Aereo, whose hopes of providing a new model for TV station delivery that did not require it to pay broadcasters for carriage, filed for bankruptcy protection in the U.S. Bankruptcy Court for the Southern District of New York, citing the legal and regulatory uncertainty following the Supreme Court decision against it.
It has also named a chief restructuring officer, Lawton Bloom of Argus.
“Even with significant victories in the federal district courts in New York and Boston and the Second Circuit Court of Appeals, the reversal of the Second Circuit decision in June by the U.S. Supreme Court has proven difficult to overcome,” Aereo CEO Chet Kanojia said in a blog post about the move. “The U.S. Supreme Court decision effectively changed the laws that had governed Aereo’s technology, creating regulatory and legal uncertainty for the company."
In that blog, which was labeled "The Next Chapter"—which turns out to be chapter 11—Kanojia said the restructuring "will permit Aereo to maximize the value of its business and assets without the extensive cost and distraction of defending drawn out litigation in several courts." But it was clear he felt Aereo had run out of options, saying "while our team has focused its energies on exploring every path forward available to us, without [legal] clarity, the challenges have proven too difficult to overcome."
Aereo investor Barry Diller had said early on that he thought the service would not survive a Supreme Court defeat.
Aereo suspended operations earlier this year following a decision by the Supreme Court that it violated copyright law by not paying content owners for delivering TV station signals over the Internet to subscribers, and pending a decision by the Copyright Office on whether Aereo could qualify for a compulsory copyright license, rather than have to negotiate them individually.
The Copyright Office has in the past said over-the-top providers did not qualify as MVPD's eligible for the license, but deferred a decision until the FCC or the courts weighed in.
Aereo was hoping that the FCC's signal it was looking at defining linear over-the-top providers as MVPDS was one of those options.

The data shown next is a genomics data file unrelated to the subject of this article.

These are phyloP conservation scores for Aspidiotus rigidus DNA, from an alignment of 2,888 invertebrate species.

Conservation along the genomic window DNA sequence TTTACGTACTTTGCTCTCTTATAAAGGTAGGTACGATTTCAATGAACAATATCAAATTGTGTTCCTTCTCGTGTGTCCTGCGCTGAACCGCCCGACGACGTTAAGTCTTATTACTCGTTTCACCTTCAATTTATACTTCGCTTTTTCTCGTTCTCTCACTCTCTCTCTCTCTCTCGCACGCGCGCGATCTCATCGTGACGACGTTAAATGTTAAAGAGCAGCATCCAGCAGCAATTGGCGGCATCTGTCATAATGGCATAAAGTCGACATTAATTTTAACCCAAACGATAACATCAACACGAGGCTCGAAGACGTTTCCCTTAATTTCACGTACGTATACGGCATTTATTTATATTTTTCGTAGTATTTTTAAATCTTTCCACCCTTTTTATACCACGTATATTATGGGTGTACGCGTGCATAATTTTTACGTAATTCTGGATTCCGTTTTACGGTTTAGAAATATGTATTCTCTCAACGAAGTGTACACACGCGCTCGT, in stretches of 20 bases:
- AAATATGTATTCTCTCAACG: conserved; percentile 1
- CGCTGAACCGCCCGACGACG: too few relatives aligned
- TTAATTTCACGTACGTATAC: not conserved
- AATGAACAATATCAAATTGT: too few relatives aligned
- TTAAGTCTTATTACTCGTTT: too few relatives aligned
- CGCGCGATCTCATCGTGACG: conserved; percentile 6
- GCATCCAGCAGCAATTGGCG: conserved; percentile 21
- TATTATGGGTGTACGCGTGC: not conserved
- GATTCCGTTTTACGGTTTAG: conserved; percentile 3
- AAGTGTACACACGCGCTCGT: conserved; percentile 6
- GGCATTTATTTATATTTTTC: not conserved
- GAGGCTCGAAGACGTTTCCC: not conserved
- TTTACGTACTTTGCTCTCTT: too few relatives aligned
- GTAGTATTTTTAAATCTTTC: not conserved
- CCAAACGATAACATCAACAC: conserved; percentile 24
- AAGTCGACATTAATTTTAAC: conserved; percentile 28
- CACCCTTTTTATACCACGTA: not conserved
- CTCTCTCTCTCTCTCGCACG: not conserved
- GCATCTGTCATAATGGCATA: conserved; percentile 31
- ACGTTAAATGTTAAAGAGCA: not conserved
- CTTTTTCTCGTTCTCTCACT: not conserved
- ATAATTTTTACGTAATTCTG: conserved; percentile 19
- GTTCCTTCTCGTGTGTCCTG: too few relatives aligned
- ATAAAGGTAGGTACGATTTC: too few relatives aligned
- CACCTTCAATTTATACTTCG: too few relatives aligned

FCC Chairman Tom Wheeler seemed sympathetic to Aereo's plight. In a speech to venture capitalists earlier this month, he referred to the over-the-top definition proposal, suggesting it could help entrepreneurs like Aereo. "By facilitating access to...content, we expect Internet-based linear programming services to develop as a competitor to cable and satellite. Consumers will be able to buy the channels they want instead of having to pay for channels they don’t want.As you know, a startup called Aereo has already proposed doing this, but the broadcasters were able to stop it in court, in part because of the old rules of the FCC. Aereo wasn’t the reason for the new rules, but the idea that entrepreneurs should be able to assemble programs to offer consumers choices is something that shouldn’t be hindered by the FCC."
Kanojia was hoping the FCC item would provide it that "much needed" regulatory clarity, and pressed the FCC to move quickly. But the over-the-top proposal, which was circulated to the commissioners last month, has not been scheduled for a vote, and even when it is would be followed by a comment and reply comment period of weeks, if not months, so no final action was imminent.
Earlier this month, Aereo laid off most of its employees and shut down its Boston office.
The National Association of Broadcasters had no comment, but it was clearly a victory for broadcasters, who sued Aereo arguing it was illegally taking their signals and jeopardizing their business model.